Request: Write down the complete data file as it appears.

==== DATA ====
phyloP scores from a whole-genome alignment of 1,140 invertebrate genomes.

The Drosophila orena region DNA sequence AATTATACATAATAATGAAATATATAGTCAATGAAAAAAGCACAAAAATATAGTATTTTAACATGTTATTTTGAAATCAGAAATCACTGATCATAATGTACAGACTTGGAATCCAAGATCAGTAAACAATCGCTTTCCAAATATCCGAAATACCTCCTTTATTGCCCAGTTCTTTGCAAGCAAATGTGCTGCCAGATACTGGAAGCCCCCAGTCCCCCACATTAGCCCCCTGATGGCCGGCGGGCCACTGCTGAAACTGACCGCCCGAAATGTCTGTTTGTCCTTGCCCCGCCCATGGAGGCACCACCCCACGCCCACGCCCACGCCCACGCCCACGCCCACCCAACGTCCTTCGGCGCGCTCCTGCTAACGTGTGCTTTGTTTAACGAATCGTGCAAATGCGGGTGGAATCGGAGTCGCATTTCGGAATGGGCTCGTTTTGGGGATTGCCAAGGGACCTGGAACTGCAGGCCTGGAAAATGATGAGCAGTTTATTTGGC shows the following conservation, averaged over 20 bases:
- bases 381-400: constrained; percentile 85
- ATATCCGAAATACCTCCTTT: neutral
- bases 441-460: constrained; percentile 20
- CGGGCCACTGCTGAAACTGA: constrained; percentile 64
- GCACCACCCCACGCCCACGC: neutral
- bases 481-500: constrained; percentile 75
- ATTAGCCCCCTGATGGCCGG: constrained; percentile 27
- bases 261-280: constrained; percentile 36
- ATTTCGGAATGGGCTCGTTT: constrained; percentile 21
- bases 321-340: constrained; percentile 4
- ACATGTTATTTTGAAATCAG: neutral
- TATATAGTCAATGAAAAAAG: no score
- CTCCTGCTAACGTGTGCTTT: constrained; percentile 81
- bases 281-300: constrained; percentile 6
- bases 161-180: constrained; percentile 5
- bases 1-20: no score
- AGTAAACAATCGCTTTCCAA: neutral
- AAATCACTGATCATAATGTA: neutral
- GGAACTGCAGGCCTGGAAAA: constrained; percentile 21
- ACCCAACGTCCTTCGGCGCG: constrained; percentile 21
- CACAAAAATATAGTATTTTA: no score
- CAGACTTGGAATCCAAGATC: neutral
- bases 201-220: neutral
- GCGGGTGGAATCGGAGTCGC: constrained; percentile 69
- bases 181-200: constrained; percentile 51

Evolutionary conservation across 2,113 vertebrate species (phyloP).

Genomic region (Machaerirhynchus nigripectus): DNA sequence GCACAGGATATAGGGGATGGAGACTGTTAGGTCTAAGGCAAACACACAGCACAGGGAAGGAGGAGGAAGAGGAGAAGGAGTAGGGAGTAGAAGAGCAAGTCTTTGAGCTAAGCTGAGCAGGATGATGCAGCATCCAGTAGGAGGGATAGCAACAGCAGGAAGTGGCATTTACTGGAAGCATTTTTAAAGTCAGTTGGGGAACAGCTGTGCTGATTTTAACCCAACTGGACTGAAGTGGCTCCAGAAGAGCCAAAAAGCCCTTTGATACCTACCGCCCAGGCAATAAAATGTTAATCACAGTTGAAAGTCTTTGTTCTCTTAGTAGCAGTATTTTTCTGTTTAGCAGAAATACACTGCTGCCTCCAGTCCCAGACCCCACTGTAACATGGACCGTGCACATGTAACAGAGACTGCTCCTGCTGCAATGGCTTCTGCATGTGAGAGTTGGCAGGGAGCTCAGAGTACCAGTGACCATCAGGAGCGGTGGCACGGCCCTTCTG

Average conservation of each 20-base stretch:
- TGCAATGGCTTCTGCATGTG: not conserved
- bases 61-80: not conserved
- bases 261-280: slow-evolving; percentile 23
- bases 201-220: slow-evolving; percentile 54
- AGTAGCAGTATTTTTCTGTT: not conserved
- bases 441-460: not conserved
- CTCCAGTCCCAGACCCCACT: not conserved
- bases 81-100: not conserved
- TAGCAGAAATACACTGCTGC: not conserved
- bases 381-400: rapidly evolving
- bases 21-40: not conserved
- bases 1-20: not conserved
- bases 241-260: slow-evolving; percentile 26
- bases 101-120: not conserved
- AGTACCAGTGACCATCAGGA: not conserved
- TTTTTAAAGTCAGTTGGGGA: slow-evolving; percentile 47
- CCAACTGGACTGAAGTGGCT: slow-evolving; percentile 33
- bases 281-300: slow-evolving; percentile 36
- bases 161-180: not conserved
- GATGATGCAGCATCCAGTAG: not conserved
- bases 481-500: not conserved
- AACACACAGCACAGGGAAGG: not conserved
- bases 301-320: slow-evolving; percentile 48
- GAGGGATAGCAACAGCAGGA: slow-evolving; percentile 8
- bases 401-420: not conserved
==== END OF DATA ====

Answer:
phyloP scores from a whole-genome alignment of 1,140 invertebrate genomes.

The Drosophila orena region DNA sequence AATTATACATAATAATGAAATATATAGTCAATGAAAAAAGCACAAAAATATAGTATTTTAACATGTTATTTTGAAATCAGAAATCACTGATCATAATGTACAGACTTGGAATCCAAGATCAGTAAACAATCGCTTTCCAAATATCCGAAATACCTCCTTTATTGCCCAGTTCTTTGCAAGCAAATGTGCTGCCAGATACTGGAAGCCCCCAGTCCCCCACATTAGCCCCCTGATGGCCGGCGGGCCACTGCTGAAACTGACCGCCCGAAATGTCTGTTTGTCCTTGCCCCGCCCATGGAGGCACCACCCCACGCCCACGCCCACGCCCACGCCCACGCCCACCCAACGTCCTTCGGCGCGCTCCTGCTAACGTGTGCTTTGTTTAACGAATCGTGCAAATGCGGGTGGAATCGGAGTCGCATTTCGGAATGGGCTCGTTTTGGGGATTGCCAAGGGACCTGGAACTGCAGGCCTGGAAAATGATGAGCAGTTTATTTGGC shows the following conservation, averaged over 20 bases:
- bases 381-400: constrained; percentile 85
- ATATCCGAAATACCTCCTTT: neutral
- bases 441-460: constrained; percentile 20
- CGGGCCACTGCTGAAACTGA: constrained; percentile 64
- GCACCACCCCACGCCCACGC: neutral
- bases 481-500: constrained; percentile 75
- ATTAGCCCCCTGATGGCCGG: constrained; percentile 27
- bases 261-280: constrained; percentile 36
- ATTTCGGAATGGGCTCGTTT: constrained; percentile 21
- bases 321-340: constrained; percentile 4
- ACATGTTATTTTGAAATCAG: neutral
- TATATAGTCAATGAAAAAAG: no score
- CTCCTGCTAACGTGTGCTTT: constrained; percentile 81
- bases 281-300: constrained; percentile 6
- bases 161-180: constrained; percentile 5
- bases 1-20: no score
- AGTAAACAATCGCTTTCCAA: neutral
- AAATCACTGATCATAATGTA: neutral
- GGAACTGCAGGCCTGGAAAA: constrained; percentile 21
- ACCCAACGTCCTTCGGCGCG: constrained; percentile 21
- CACAAAAATATAGTATTTTA: no score
- CAGACTTGGAATCCAAGATC: neutral
- bases 201-220: neutral
- GCGGGTGGAATCGGAGTCGC: constrained; percentile 69
- bases 181-200: constrained; percentile 51

Evolutionary conservation across 2,113 vertebrate species (phyloP).

Genomic region (Machaerirhynchus nigripectus): DNA sequence GCACAGGATATAGGGGATGGAGACTGTTAGGTCTAAGGCAAACACACAGCACAGGGAAGGAGGAGGAAGAGGAGAAGGAGTAGGGAGTAGAAGAGCAAGTCTTTGAGCTAAGCTGAGCAGGATGATGCAGCATCCAGTAGGAGGGATAGCAACAGCAGGAAGTGGCATTTACTGGAAGCATTTTTAAAGTCAGTTGGGGAACAGCTGTGCTGATTTTAACCCAACTGGACTGAAGTGGCTCCAGAAGAGCCAAAAAGCCCTTTGATACCTACCGCCCAGGCAATAAAATGTTAATCACAGTTGAAAGTCTTTGTTCTCTTAGTAGCAGTATTTTTCTGTTTAGCAGAAATACACTGCTGCCTCCAGTCCCAGACCCCACTGTAACATGGACCGTGCACATGTAACAGAGACTGCTCCTGCTGCAATGGCTTCTGCATGTGAGAGTTGGCAGGGAGCTCAGAGTACCAGTGACCATCAGGAGCGGTGGCACGGCCCTTCTG

Average conservation of each 20-base stretch:
- TGCAATGGCTTCTGCATGTG: not conserved
- bases 61-80: not conserved
- bases 261-280: slow-evolving; percentile 23
- bases 201-220: slow-evolving; percentile 54
- AGTAGCAGTATTTTTCTGTT: not conserved
- bases 441-460: not conserved
- CTCCAGTCCCAGACCCCACT: not conserved
- bases 81-100: not conserved
- TAGCAGAAATACACTGCTGC: not conserved
- bases 381-400: rapidly evolving
- bases 21-40: not conserved
- bases 1-20: not conserved
- bases 241-260: slow-evolving; percentile 26
- bases 101-120: not conserved
- AGTACCAGTGACCATCAGGA: not conserved
- TTTTTAAAGTCAGTTGGGGA: slow-evolving; percentile 47
- CCAACTGGACTGAAGTGGCT: slow-evolving; percentile 33
- bases 281-300: slow-evolving; percentile 36
- bases 161-180: not conserved
- GATGATGCAGCATCCAGTAG: not conserved
- bases 481-500: not conserved
- AACACACAGCACAGGGAAGG: not conserved
- bases 301-320: slow-evolving; percentile 48
- GAGGGATAGCAACAGCAGGA: slow-evolving; percentile 8
- bases 401-420: not conserved